# Linear equations and homogeneity of space and time

1. Jul 27, 2012

### khil_phys

Einstein, in his paper "On the Electrodynamics of Moving Bodies", part 1, sec. 3, writes: "Primarily it is clear that on account of the property of homogeneity which we ascribe to time and space, the equations must be linear." What has the homogeneity of space and time to do with the degree of the equations?

2. Jul 27, 2012

### bcrowell

Staff Emeritus
For example, suppose that the Lorentz transformation had a form such as $x'=(x-7)^2$. Then there would be something special about the location x=7. But all that determines a Lorentz boost is the velocity v we choose, and there is no way that this choice of v would single out x=7 for special treatment. That would imply that x=7 was special not because of our choice of v but simply because x=7 had some special property of its own. This would violate the homogeneity of space.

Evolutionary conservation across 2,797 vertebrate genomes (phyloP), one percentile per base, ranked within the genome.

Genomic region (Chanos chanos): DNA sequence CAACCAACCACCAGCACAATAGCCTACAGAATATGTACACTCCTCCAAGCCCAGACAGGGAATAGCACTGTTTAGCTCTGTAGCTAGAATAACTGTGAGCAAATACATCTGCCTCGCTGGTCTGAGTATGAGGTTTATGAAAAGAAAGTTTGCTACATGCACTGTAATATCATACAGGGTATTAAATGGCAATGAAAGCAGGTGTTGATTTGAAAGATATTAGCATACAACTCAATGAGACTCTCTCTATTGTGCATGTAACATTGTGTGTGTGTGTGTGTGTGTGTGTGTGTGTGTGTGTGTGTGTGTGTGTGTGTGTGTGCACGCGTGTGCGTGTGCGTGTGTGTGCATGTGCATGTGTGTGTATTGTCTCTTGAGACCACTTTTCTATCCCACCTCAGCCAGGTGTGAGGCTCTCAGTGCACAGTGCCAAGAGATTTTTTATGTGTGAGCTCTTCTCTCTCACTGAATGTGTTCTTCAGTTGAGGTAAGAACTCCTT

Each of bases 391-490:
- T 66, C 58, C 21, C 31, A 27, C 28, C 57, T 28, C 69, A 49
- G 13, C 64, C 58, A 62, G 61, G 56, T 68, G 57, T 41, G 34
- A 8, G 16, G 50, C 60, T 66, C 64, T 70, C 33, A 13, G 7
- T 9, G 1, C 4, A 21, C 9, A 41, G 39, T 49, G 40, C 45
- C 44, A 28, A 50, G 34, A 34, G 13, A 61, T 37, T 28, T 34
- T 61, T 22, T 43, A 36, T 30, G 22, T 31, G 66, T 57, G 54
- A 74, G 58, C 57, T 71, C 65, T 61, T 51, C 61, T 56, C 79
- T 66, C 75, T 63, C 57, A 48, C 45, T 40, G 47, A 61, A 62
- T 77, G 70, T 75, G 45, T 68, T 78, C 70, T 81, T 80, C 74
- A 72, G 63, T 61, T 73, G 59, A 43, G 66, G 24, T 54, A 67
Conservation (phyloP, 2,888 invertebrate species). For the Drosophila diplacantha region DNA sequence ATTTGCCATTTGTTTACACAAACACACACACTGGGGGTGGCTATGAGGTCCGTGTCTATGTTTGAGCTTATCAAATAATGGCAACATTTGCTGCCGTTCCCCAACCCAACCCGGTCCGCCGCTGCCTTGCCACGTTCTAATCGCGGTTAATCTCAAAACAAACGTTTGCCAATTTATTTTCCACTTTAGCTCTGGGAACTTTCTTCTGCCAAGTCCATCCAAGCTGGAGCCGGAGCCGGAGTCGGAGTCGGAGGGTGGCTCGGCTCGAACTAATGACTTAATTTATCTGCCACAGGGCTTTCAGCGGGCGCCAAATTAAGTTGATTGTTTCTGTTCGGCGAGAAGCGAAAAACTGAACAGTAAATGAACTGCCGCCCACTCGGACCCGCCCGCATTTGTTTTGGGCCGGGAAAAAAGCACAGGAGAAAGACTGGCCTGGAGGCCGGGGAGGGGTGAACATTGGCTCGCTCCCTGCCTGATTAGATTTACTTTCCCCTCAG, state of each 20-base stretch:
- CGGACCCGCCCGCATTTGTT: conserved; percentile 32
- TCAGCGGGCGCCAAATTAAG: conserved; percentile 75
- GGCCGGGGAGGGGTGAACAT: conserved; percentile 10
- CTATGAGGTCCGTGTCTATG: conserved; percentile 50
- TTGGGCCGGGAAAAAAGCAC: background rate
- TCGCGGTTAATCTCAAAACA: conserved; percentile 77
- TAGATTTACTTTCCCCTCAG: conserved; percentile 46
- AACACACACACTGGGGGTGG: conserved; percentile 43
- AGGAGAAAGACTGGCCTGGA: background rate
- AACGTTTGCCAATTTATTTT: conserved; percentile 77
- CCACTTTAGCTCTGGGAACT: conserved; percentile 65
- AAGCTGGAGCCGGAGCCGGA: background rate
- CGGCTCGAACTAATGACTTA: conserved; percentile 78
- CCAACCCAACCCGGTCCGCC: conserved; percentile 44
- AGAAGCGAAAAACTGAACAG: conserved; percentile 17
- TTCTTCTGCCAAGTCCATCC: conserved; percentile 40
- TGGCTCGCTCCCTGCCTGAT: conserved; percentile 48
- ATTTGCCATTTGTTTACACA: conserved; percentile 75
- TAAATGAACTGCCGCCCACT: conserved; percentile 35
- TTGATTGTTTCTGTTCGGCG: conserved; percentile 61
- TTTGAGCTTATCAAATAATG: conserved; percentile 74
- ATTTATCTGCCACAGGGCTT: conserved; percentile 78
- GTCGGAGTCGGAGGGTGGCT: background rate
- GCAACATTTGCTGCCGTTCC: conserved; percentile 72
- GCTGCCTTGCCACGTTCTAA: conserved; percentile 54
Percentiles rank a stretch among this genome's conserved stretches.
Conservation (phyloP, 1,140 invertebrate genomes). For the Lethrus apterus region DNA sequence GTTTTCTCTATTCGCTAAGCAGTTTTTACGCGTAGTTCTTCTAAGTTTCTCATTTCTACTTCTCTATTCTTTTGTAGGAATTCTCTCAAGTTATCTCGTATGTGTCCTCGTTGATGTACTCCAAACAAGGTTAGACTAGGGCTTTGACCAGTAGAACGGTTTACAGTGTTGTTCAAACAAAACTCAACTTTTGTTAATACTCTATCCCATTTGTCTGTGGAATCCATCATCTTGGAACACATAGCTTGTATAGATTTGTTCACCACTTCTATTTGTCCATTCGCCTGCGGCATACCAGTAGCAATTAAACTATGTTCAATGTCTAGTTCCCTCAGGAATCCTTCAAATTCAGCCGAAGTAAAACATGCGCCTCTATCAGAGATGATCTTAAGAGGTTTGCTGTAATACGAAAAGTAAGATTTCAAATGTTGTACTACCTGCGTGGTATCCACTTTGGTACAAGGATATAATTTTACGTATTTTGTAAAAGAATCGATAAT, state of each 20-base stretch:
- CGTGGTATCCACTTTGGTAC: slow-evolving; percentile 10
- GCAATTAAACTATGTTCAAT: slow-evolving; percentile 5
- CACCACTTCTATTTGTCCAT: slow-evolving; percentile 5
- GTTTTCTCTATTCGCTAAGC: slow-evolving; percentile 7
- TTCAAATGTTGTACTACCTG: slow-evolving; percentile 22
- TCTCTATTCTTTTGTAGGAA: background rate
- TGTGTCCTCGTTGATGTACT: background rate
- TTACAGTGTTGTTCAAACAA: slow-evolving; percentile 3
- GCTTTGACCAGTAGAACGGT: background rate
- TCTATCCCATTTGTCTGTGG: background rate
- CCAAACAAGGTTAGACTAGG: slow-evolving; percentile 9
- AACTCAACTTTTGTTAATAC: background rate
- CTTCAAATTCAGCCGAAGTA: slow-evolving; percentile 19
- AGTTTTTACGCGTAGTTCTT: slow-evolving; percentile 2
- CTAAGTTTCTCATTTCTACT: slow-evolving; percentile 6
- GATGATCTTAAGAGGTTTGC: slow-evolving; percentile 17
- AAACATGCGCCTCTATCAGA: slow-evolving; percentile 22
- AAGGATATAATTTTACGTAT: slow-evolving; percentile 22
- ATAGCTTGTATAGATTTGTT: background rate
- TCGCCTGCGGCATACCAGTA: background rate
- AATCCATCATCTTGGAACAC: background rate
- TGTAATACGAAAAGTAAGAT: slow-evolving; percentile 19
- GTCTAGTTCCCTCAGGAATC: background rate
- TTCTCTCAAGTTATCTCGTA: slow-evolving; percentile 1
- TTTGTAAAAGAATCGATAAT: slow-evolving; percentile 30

3. Jul 28, 2012

### khil_phys

I agree with you. But, after all x'=(x-7)2 is an equation in the second degree. I can single out x=7 as special through the equation x=x'-7 too, which is linear, and it violates the homogeneity of space.

4. Jul 28, 2012

### fzero

Homogeneity means that the physics at one point in spacetime is the same as that at any other point. In particular, the length of an object should be independent of its position in an inertial frame. So the length measured by the observer $O'$ must not depend on the position of the object in the inertial frame of the observer $O$ either. This implies that the infinitesimal elements $dx^{'\mu} = {\Lambda^\mu}_\nu dx^\nu,$ where the ${\Lambda^\mu}_\nu$ are independent of the $x^\mu$.

Integrating this expression leads to the Poincare transformations, which are indeed linear. This is not unusual, since in the modern viewpoint, we associate homogeneity with invariance under spacetime translations.

5. Jul 28, 2012

### bcrowell

Staff Emeritus
I would put it exactly the other way around. If x=x'-7 were *not* allowed, it would violate homogeneity.

x=x'-7 doesn't do anything special at x'=7. x'=7 just happens to be where it gives x=0 -- but nothing special happens at x=0.

6. Jul 29, 2012

### khil_phys

Are you saying this because on differentiating the second degree equation with respect to time, we have x=7 as a root? On the other hand, differentiating the linear equation x'=x-7 would give us a constant velocity.

7. Nov 16, 2012

### khil_phys

I got it. Thanks a lot!